The controversial reach codes proposal, which had been scheduled for review at Tuesday’s Los Altos City Council meeting, has been postponed to a meeting sometime in the fall, City Manager Chris Jordan said Monday. No date had yet been finalized.
“That was a decision made by the mayor (Jan Pepper) and me,” he said. “We have the accessory dwelling unit ordinance on the July 14 agenda, and that could be time-consuming. We also have two appeals to be heard at the next meeting (Aug. 25).”
If adopted, the codes would require all-electric power supply and eliminate natural gas in new housing and commercial construction – part of an effort to reduce carbon emissions in the fight against climate change. The codes – which “reach” beyond normal energy-efficiency guidelines – also would provide infrastructure to accommodate electric vehicles.
Proponents and opponents alike point to online surveys to validate their views. Opponents cite an early-spring survey the city conducted. It posed the question, “Are you in favor of mandating all-electric for all new construction?” Results showed nearly three-quarters of the 300 registered respondents were “somewhat unsupportive” or “very unsupportive.”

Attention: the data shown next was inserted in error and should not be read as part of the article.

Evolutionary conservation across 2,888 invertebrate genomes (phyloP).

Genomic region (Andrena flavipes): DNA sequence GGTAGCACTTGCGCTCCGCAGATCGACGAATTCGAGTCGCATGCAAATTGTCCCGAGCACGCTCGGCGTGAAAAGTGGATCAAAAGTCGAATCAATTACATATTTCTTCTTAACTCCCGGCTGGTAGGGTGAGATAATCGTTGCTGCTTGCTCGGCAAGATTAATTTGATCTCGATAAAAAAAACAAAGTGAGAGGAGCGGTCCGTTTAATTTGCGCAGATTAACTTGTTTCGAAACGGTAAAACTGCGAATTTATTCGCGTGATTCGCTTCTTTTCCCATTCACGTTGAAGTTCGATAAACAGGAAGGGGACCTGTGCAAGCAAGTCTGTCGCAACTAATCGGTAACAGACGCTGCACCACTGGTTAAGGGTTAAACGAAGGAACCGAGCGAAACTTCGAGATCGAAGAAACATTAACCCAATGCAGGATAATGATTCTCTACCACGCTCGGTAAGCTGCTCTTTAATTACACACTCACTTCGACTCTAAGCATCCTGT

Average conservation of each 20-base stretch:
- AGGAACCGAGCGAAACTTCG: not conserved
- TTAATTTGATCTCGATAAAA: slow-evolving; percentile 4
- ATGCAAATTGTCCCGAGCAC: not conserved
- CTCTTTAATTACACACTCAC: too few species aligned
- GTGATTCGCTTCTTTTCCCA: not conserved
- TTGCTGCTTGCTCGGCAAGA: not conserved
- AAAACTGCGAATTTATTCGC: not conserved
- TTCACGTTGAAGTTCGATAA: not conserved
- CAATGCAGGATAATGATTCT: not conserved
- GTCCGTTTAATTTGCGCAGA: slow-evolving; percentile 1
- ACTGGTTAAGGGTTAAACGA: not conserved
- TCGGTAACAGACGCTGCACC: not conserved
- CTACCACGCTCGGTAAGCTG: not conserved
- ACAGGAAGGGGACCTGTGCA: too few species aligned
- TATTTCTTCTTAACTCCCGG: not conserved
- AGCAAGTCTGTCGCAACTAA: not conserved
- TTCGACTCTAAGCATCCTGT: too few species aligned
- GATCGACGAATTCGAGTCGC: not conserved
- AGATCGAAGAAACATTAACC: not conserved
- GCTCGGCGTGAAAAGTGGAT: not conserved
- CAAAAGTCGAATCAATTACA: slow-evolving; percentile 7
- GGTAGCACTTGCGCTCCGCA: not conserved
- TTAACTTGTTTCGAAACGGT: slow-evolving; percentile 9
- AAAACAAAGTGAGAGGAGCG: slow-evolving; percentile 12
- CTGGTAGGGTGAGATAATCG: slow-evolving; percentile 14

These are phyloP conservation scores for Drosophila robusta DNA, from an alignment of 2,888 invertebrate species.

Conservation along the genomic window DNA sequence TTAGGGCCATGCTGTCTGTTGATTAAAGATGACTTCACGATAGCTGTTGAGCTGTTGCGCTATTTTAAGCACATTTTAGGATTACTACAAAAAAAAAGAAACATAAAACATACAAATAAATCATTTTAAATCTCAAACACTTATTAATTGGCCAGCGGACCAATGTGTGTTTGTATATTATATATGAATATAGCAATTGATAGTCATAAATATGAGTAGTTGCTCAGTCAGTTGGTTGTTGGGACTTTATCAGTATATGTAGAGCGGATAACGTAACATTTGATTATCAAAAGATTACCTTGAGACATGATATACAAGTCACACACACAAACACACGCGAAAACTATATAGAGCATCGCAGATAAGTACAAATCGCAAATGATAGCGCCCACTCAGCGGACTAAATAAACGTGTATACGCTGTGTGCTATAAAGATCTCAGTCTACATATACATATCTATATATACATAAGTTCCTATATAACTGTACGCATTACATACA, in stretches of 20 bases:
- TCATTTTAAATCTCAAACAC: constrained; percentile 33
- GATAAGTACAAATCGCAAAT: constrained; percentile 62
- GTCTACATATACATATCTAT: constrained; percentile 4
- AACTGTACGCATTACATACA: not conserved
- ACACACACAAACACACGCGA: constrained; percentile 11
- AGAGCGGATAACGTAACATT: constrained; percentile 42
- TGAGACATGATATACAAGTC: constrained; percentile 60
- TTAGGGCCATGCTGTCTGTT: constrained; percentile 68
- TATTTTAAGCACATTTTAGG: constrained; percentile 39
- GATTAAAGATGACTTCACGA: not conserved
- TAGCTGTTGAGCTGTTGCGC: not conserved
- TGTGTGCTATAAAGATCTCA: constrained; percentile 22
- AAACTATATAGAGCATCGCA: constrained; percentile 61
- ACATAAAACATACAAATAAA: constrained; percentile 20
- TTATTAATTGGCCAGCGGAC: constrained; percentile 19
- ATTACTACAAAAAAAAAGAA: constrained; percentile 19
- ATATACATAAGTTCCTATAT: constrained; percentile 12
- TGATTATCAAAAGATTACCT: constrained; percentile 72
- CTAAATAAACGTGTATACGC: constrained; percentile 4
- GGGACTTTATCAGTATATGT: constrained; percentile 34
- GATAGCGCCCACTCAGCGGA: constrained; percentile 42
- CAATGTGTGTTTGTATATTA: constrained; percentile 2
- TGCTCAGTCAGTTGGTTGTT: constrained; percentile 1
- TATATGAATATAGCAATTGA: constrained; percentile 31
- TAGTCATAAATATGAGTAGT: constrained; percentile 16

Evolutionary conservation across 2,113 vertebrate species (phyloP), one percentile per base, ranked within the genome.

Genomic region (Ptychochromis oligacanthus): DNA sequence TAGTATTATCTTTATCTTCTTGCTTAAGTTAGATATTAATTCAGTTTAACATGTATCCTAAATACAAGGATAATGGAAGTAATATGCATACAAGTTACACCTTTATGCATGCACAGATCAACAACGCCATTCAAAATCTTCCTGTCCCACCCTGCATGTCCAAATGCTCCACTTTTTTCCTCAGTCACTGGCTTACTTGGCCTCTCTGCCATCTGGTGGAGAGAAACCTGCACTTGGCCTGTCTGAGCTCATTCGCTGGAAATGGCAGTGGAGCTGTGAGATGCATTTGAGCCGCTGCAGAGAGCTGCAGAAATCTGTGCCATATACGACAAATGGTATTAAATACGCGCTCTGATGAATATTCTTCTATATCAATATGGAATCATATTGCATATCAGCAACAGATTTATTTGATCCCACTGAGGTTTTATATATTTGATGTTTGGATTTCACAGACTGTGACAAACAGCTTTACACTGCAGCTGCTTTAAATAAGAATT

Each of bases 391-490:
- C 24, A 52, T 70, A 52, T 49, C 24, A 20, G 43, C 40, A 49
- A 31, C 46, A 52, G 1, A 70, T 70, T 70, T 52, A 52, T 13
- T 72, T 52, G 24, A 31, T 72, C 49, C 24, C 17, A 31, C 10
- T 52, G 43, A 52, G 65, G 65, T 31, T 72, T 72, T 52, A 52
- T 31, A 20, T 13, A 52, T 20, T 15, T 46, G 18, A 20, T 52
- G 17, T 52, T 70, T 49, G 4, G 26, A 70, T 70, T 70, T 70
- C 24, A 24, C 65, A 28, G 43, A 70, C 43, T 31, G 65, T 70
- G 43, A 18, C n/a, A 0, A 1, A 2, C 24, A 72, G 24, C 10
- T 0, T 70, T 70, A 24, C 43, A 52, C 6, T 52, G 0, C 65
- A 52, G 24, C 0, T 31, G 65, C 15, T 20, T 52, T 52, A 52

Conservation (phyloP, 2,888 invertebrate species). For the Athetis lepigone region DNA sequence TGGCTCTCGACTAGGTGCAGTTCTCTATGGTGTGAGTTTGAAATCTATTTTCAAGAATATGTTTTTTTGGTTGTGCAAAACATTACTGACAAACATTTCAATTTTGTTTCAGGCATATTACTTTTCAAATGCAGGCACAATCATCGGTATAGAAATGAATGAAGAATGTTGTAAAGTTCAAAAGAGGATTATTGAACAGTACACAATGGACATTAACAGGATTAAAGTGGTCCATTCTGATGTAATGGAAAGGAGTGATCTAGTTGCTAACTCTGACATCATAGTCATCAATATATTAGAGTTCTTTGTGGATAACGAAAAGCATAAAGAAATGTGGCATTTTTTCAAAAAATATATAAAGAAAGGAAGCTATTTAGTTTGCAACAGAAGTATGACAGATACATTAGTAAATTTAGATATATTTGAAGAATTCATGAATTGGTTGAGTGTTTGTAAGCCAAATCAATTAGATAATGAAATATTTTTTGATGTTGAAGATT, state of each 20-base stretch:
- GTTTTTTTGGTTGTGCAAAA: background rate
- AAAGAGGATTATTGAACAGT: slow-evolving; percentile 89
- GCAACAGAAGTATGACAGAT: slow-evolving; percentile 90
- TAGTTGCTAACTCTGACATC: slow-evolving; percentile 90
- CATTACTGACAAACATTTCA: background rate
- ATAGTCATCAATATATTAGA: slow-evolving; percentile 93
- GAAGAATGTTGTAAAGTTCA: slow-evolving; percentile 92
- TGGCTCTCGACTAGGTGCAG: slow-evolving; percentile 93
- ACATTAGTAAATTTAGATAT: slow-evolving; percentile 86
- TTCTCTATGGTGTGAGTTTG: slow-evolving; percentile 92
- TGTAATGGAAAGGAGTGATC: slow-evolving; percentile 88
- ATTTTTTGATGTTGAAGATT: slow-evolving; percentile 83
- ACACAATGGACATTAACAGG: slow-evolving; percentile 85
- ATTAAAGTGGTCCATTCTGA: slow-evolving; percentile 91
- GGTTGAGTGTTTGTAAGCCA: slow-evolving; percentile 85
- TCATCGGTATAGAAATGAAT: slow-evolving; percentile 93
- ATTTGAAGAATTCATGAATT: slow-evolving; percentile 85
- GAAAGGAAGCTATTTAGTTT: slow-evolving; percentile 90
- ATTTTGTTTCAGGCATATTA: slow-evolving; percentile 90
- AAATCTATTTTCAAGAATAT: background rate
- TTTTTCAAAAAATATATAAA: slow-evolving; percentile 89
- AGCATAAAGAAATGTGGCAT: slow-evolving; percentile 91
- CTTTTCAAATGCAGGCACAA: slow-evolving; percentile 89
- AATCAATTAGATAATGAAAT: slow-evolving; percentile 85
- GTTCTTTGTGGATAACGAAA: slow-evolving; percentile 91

Proponents, however, point to a subsequent survey following an April 29 webinar with the city’s Environmental Commission, which posed different questions and options, and drew different results. This time, the question was, “Which of the following reach codes would you support?” Among the 266 respondents answering, 26.7% chose “a total ban on natural gas (including outdoor use)”; 46.1% said “all new construction and major remodels”; 29.6% favored “all electric for new construction only”; 20.4% selected “all electric for new construction with exceptions for cooking”; 29.6% advocated “mixed-fuel (gas and electric) with additional efficiency measure for new construction”; and 27.2% backed no reach codes.
Both polls were informal and nonscientific, however, and represent a small fraction of the Los Altos population. Still, the city has been flooded with correspondence over reach codes.
“My observation is that the council has received dozens and dozens of emails on both sides of the issue,” Jordan said.